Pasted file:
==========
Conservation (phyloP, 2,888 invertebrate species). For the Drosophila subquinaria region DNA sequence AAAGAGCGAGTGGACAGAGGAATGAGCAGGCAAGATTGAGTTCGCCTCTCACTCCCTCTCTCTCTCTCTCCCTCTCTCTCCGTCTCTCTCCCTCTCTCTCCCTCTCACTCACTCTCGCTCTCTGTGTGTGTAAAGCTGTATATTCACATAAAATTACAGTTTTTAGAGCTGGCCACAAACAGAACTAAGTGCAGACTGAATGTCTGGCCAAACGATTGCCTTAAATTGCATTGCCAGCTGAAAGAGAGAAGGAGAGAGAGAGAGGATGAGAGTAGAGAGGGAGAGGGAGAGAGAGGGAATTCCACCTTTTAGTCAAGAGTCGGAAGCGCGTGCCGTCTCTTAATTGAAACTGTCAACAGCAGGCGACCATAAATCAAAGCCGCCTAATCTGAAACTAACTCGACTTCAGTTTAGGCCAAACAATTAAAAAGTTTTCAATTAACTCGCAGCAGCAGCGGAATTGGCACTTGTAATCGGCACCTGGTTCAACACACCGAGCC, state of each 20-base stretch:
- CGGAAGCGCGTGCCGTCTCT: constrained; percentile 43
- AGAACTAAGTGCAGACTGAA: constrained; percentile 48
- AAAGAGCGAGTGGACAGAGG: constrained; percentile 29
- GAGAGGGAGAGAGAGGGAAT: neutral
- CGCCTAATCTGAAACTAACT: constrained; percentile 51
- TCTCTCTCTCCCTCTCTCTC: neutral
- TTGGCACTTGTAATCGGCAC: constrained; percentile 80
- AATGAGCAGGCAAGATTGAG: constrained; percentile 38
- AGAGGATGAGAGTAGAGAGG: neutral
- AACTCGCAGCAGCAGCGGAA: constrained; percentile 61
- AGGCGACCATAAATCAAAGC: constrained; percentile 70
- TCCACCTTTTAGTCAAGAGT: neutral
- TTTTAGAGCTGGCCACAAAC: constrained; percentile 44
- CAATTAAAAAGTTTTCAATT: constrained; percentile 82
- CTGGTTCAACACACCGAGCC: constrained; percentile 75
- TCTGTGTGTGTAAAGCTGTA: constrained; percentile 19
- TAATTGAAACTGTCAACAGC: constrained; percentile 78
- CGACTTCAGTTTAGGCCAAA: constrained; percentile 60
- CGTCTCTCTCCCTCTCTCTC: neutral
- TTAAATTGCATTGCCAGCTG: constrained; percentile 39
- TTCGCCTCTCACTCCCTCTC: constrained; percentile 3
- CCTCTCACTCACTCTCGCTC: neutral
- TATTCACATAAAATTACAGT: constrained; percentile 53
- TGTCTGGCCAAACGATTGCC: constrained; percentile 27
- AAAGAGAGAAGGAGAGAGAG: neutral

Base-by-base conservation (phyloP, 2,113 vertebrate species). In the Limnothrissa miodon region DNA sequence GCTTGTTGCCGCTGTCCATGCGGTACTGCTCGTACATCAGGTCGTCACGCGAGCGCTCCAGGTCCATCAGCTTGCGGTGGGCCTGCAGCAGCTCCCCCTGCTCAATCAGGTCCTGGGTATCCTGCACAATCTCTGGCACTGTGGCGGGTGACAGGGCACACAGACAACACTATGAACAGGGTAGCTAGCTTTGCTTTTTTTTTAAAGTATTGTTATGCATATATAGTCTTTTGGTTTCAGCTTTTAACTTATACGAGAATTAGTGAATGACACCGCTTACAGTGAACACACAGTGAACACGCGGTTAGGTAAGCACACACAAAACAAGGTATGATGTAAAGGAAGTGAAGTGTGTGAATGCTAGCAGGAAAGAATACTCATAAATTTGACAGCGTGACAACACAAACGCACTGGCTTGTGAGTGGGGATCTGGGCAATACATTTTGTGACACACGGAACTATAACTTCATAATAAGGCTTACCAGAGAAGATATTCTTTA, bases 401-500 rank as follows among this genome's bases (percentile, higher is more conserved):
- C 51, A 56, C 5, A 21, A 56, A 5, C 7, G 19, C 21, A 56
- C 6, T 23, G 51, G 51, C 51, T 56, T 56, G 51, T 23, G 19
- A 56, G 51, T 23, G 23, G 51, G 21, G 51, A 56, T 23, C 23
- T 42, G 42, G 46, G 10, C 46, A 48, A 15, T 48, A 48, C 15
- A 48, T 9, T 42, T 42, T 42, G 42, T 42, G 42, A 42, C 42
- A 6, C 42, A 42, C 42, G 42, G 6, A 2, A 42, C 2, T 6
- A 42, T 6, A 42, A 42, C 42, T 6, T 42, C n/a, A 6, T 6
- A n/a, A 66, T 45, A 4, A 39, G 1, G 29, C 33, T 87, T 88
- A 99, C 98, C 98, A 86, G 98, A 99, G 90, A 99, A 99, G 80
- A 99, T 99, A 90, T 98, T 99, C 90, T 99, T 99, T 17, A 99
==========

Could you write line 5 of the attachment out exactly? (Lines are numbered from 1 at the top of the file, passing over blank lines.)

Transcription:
- GAGAGGGAGAGAGAGGGAAT: neutral